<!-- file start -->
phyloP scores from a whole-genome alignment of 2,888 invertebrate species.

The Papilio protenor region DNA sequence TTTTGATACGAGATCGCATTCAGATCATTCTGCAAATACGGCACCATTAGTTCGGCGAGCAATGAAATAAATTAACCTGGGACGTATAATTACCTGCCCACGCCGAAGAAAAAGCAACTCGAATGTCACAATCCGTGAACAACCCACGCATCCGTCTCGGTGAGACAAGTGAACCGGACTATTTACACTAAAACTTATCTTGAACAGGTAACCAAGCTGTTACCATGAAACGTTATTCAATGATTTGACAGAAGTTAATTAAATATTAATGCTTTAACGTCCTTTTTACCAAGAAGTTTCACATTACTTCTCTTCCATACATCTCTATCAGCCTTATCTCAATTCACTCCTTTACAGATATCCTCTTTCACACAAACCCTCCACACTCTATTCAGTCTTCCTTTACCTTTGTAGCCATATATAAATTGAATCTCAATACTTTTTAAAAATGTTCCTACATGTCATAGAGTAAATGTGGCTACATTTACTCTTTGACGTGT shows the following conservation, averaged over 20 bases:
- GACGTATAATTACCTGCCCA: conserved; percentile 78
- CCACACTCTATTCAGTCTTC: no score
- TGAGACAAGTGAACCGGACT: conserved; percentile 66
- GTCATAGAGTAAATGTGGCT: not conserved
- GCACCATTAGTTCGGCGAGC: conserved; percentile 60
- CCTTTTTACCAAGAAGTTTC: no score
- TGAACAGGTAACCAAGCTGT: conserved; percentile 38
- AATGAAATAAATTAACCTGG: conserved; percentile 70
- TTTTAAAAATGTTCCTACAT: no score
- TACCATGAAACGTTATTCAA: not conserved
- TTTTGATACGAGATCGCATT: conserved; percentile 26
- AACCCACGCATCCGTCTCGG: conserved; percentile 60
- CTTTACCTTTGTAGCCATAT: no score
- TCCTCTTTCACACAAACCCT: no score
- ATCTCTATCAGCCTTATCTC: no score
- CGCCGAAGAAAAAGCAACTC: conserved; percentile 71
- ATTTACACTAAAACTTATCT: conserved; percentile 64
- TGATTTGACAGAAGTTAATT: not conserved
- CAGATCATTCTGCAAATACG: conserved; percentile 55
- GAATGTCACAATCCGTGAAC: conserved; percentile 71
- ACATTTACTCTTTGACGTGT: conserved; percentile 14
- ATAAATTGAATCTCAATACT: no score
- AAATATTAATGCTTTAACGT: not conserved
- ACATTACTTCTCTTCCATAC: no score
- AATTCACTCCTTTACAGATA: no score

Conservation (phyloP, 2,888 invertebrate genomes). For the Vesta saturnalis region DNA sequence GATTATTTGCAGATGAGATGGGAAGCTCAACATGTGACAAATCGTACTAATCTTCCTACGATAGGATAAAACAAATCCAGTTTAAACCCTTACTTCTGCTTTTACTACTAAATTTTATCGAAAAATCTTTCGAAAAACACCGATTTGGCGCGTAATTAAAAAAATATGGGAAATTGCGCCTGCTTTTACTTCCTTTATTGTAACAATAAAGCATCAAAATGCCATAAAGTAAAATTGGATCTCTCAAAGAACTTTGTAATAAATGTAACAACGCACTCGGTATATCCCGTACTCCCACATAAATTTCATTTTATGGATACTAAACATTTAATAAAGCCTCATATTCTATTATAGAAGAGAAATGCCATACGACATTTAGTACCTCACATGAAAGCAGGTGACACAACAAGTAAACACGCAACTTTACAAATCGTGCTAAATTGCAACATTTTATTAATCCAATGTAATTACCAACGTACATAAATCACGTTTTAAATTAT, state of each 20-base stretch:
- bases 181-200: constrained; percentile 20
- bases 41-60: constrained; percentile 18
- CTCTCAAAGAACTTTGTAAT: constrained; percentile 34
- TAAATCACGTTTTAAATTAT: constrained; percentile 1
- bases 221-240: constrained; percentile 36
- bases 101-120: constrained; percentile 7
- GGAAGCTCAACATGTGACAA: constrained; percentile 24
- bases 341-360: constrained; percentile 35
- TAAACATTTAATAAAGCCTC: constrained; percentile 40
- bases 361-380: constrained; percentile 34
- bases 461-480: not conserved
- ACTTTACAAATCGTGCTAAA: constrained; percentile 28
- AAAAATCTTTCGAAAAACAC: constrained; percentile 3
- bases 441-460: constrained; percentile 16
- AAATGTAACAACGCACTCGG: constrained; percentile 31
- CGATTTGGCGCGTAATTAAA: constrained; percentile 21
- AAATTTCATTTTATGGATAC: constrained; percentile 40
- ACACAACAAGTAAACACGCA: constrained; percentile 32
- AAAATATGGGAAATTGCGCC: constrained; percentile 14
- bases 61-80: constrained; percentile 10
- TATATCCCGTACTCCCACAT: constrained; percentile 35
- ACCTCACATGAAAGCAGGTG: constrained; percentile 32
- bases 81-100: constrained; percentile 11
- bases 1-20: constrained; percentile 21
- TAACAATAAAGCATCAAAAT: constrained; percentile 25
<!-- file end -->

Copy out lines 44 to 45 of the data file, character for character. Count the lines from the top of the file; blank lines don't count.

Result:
- CGATTTGGCGCGTAATTAAA: constrained; percentile 21
- AAATTTCATTTTATGGATAC: constrained; percentile 40